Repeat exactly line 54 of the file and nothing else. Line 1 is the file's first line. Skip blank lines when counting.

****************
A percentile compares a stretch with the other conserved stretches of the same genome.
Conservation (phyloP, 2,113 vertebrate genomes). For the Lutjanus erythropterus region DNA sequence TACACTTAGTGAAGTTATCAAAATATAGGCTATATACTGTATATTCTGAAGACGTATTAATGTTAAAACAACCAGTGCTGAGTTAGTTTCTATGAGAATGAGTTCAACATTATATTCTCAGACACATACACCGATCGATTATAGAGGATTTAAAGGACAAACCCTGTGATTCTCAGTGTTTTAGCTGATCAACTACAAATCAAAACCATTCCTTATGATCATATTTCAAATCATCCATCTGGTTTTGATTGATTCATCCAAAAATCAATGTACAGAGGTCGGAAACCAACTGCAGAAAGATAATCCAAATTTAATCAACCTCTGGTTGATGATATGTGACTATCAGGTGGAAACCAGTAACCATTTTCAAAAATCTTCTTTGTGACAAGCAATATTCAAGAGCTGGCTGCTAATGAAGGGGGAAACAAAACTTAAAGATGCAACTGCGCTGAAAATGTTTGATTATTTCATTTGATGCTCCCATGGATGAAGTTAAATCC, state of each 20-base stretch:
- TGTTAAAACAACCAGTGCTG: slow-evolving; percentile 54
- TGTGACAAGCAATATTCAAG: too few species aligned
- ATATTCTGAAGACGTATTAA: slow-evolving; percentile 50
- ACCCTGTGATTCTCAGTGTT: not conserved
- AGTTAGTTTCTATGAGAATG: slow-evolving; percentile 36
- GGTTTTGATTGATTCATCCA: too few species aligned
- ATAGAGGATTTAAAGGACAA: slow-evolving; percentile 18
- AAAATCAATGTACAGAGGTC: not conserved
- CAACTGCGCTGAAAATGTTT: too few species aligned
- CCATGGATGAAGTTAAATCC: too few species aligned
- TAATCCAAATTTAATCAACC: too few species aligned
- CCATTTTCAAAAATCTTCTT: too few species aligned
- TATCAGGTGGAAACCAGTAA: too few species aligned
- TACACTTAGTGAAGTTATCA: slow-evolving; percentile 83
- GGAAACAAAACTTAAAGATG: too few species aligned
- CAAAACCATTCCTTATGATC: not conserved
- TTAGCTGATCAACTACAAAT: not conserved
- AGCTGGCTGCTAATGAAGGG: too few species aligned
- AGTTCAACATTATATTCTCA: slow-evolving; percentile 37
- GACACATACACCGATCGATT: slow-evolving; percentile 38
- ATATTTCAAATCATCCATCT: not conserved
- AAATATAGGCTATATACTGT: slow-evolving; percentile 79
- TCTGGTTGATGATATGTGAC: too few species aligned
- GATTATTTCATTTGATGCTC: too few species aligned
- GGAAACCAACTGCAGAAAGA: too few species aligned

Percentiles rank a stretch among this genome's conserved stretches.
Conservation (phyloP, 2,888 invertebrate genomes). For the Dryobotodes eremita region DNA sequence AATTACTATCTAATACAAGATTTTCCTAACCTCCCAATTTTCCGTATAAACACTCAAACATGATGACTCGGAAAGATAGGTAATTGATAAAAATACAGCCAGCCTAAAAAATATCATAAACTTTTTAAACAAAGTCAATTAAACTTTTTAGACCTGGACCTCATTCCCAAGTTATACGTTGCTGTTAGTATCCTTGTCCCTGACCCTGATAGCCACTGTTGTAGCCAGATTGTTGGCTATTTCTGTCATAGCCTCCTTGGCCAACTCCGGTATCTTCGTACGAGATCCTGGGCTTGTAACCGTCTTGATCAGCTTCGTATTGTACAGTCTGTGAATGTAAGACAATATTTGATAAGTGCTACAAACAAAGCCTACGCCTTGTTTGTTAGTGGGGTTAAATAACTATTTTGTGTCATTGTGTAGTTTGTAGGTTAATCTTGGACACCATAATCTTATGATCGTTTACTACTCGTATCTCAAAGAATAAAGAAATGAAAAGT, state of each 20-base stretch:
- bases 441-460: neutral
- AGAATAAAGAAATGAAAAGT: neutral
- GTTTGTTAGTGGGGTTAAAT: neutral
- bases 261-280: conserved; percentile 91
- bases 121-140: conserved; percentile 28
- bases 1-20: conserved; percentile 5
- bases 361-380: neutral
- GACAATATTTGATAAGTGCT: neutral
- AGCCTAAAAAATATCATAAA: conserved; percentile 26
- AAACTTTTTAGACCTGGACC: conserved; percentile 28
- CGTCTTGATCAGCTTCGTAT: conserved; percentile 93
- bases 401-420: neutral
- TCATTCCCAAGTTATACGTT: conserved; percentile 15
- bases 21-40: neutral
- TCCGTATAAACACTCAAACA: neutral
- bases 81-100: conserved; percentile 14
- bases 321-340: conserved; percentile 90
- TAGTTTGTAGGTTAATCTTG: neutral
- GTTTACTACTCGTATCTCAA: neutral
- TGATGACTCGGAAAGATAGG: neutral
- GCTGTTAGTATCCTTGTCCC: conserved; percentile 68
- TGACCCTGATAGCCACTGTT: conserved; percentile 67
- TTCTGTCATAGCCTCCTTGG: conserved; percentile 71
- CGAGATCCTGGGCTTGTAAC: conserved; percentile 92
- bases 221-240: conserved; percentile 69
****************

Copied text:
- bases 221-240: conserved; percentile 69